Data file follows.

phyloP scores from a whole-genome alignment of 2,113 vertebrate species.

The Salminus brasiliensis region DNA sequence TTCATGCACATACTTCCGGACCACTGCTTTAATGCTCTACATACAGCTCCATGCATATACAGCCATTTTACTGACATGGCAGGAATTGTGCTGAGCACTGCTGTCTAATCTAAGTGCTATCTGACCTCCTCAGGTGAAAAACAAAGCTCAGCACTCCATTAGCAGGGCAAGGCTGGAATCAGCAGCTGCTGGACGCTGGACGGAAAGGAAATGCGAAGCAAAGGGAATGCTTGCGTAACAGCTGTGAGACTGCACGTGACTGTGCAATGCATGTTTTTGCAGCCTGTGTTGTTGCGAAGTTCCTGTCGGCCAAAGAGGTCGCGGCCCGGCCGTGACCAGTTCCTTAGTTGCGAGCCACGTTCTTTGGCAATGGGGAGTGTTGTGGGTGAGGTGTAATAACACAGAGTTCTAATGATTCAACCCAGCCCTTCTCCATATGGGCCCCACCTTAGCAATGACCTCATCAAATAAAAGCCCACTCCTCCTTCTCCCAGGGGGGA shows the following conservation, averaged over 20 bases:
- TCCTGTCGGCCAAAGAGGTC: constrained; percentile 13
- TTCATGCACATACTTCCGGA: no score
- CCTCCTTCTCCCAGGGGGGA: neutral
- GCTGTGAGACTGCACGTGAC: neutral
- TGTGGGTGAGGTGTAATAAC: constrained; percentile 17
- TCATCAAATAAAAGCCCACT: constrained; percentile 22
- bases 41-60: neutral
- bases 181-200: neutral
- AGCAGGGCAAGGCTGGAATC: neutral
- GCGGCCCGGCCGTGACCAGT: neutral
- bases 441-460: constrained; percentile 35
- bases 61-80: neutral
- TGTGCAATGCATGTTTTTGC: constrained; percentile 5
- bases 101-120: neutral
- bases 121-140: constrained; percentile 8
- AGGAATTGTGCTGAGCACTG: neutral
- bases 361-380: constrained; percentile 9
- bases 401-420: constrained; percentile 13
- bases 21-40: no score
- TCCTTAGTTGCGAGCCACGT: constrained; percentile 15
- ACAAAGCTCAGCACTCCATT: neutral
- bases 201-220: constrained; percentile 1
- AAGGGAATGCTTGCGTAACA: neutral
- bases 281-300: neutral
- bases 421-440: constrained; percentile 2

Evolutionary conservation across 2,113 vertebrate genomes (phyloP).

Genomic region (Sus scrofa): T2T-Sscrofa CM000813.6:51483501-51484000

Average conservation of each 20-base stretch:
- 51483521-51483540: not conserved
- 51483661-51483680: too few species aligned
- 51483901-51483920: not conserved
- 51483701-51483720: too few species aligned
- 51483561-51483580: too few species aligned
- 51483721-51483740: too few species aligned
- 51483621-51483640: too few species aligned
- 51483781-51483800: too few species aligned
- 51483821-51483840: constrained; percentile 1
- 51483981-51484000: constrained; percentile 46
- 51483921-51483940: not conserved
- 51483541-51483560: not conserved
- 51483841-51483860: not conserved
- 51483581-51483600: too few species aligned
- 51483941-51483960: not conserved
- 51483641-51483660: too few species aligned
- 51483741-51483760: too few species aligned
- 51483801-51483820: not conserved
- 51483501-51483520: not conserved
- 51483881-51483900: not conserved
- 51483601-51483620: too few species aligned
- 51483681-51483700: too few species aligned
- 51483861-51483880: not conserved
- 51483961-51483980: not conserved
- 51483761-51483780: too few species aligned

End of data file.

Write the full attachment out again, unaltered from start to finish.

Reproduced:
phyloP scores from a whole-genome alignment of 2,113 vertebrate species.

The Salminus brasiliensis region DNA sequence TTCATGCACATACTTCCGGACCACTGCTTTAATGCTCTACATACAGCTCCATGCATATACAGCCATTTTACTGACATGGCAGGAATTGTGCTGAGCACTGCTGTCTAATCTAAGTGCTATCTGACCTCCTCAGGTGAAAAACAAAGCTCAGCACTCCATTAGCAGGGCAAGGCTGGAATCAGCAGCTGCTGGACGCTGGACGGAAAGGAAATGCGAAGCAAAGGGAATGCTTGCGTAACAGCTGTGAGACTGCACGTGACTGTGCAATGCATGTTTTTGCAGCCTGTGTTGTTGCGAAGTTCCTGTCGGCCAAAGAGGTCGCGGCCCGGCCGTGACCAGTTCCTTAGTTGCGAGCCACGTTCTTTGGCAATGGGGAGTGTTGTGGGTGAGGTGTAATAACACAGAGTTCTAATGATTCAACCCAGCCCTTCTCCATATGGGCCCCACCTTAGCAATGACCTCATCAAATAAAAGCCCACTCCTCCTTCTCCCAGGGGGGA shows the following conservation, averaged over 20 bases:
- TCCTGTCGGCCAAAGAGGTC: constrained; percentile 13
- TTCATGCACATACTTCCGGA: no score
- CCTCCTTCTCCCAGGGGGGA: neutral
- GCTGTGAGACTGCACGTGAC: neutral
- TGTGGGTGAGGTGTAATAAC: constrained; percentile 17
- TCATCAAATAAAAGCCCACT: constrained; percentile 22
- bases 41-60: neutral
- bases 181-200: neutral
- AGCAGGGCAAGGCTGGAATC: neutral
- GCGGCCCGGCCGTGACCAGT: neutral
- bases 441-460: constrained; percentile 35
- bases 61-80: neutral
- TGTGCAATGCATGTTTTTGC: constrained; percentile 5
- bases 101-120: neutral
- bases 121-140: constrained; percentile 8
- AGGAATTGTGCTGAGCACTG: neutral
- bases 361-380: constrained; percentile 9
- bases 401-420: constrained; percentile 13
- bases 21-40: no score
- TCCTTAGTTGCGAGCCACGT: constrained; percentile 15
- ACAAAGCTCAGCACTCCATT: neutral
- bases 201-220: constrained; percentile 1
- AAGGGAATGCTTGCGTAACA: neutral
- bases 281-300: neutral
- bases 421-440: constrained; percentile 2

Evolutionary conservation across 2,113 vertebrate genomes (phyloP).

Genomic region (Sus scrofa): T2T-Sscrofa CM000813.6:51483501-51484000

Average conservation of each 20-base stretch:
- 51483521-51483540: not conserved
- 51483661-51483680: too few species aligned
- 51483901-51483920: not conserved
- 51483701-51483720: too few species aligned
- 51483561-51483580: too few species aligned
- 51483721-51483740: too few species aligned
- 51483621-51483640: too few species aligned
- 51483781-51483800: too few species aligned
- 51483821-51483840: constrained; percentile 1
- 51483981-51484000: constrained; percentile 46
- 51483921-51483940: not conserved
- 51483541-51483560: not conserved
- 51483841-51483860: not conserved
- 51483581-51483600: too few species aligned
- 51483941-51483960: not conserved
- 51483641-51483660: too few species aligned
- 51483741-51483760: too few species aligned
- 51483801-51483820: not conserved
- 51483501-51483520: not conserved
- 51483881-51483900: not conserved
- 51483601-51483620: too few species aligned
- 51483681-51483700: too few species aligned
- 51483861-51483880: not conserved
- 51483961-51483980: not conserved
- 51483761-51483780: too few species aligned